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The Supreme Court accepted more than a dozen new cases Friday, mostly representing business concerns, that are likely to complete a docket far less controversial than what the justices have faced in recent years.

The justices will consider whether companies can protect themselves against costly class-action suits by forcing employees to settle differences through individual arbitration. And it will decide how challengers to an important Obama administration environmental regulation may proceed in court.

But the court did not announce action on a requested review of Alabama’s death-penalty process or Texas’s challenge of a lower-court ruling striking down the state’s voter-identification law. The court could still hear the cases, but it seems more likely those challenges will be heard in the term that starts in October.

By then, the court is likely to be at full strength. It has been shorthanded since Justice Antonin Scalia died last February, and the Republican-controlled Senate refused to act on President Obama’s nominee, Judge Merrick Garland.

The eight-member court has appeared to put aside more controversial cases where it might deadlock. President-elect Donald Trump has said he will offer a nominee within two weeks of taking office, but even with a speedy confirmation process that person might not be on the court before it concludes oral arguments in April.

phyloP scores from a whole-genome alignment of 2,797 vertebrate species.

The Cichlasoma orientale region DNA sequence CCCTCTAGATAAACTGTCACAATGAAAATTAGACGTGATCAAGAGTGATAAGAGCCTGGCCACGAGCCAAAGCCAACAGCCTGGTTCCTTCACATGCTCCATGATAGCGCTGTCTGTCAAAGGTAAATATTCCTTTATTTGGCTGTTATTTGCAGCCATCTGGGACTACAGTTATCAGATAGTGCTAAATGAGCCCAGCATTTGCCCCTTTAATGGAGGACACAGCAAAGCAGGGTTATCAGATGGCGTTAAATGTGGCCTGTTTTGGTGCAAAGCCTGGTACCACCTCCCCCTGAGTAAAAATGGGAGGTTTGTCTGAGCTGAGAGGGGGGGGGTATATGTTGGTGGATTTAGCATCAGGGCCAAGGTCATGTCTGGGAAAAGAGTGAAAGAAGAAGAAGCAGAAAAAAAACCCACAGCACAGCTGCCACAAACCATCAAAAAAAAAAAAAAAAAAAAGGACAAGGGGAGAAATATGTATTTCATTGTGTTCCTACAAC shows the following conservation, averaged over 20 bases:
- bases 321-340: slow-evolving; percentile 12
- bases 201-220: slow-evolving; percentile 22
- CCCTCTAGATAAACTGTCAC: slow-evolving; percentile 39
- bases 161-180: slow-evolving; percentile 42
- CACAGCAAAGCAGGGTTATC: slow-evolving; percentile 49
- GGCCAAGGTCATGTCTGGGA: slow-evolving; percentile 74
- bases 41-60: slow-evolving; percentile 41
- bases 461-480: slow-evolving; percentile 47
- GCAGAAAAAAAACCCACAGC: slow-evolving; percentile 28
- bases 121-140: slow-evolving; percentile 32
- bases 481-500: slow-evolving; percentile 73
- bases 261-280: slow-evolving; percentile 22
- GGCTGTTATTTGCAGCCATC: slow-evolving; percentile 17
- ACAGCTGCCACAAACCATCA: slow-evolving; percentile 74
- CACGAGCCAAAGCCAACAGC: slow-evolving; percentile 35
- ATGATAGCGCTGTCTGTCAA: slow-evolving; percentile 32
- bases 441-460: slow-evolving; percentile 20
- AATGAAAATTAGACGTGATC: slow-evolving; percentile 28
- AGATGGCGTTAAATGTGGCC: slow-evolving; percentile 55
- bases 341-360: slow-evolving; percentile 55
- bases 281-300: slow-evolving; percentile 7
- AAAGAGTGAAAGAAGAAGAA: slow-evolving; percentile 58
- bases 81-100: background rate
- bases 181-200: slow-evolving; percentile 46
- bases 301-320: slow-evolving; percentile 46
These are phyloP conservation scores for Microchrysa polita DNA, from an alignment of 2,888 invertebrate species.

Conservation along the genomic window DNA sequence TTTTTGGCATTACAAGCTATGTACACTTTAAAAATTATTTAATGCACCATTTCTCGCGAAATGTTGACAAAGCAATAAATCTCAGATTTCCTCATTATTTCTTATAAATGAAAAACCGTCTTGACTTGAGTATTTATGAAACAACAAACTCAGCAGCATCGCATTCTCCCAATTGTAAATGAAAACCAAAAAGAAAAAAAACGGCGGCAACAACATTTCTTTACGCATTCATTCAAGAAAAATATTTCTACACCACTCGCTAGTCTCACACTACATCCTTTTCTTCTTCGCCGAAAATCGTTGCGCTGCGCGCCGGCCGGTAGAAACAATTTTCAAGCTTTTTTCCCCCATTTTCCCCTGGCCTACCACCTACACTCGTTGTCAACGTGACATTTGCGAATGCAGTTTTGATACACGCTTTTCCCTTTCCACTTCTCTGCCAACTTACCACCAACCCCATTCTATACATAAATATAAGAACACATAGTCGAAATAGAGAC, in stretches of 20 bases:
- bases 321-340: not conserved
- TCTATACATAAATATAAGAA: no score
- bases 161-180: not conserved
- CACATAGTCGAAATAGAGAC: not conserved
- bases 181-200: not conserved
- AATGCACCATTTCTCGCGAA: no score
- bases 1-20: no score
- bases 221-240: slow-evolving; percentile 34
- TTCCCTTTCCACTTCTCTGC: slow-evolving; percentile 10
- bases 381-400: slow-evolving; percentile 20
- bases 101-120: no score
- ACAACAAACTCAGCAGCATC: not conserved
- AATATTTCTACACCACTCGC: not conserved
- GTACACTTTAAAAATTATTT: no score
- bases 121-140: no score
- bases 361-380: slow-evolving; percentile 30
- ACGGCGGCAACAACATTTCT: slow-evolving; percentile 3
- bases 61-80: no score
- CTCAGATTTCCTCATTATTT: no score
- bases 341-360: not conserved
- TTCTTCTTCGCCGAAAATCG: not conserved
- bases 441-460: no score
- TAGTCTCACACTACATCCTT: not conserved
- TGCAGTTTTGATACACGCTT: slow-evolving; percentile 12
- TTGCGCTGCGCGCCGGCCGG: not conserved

The arbitration issue affects millions of workers who have signed employment agreements in which they waive rights to bring class-action lawsuits over workplace issues and wage disputes, in favor of arbitration.

Businesses favor such resolution, saying it is quicker and less costly than class-action litigation. The National Labor Relations Board says such agreements conflict with laws that give workers the right to band together.

Lower courts are split on the issue. The Supreme Court agreed to consider three cases that raise the issue, two of them in which judges said the arbitration agreements cannot be enforced and another where a court agreed with the company.

The court also accepted a dispute over a 2015 environmental rule from the Obama administration regarding what qualifies as “water of the United States” under the Clean Water Act.

But the court will not be considering the rule’s merits. It will be settling a dispute about the proper court in which the challenges must be filed.

“What should be a straightforward gatekeeping provision has in this and other cases generated widespread judicial disagreement, caused needless delay, and wasted valuable resources for no substantive purpose,” said a brief filed by the National Association of Manufacturers.

In other cases accepted Friday, the court will hear a dispute about how quickly “biosimilars” — copies of medicines based on living organisms — can get to market. And it will decide whether venture capitalist Charles Kokesh has to return to the Securities and Exchange Commission nearly $35 million he paid to himself and other advisers.

Kokesh contends the penalty is not within a five-year statute of limitations.

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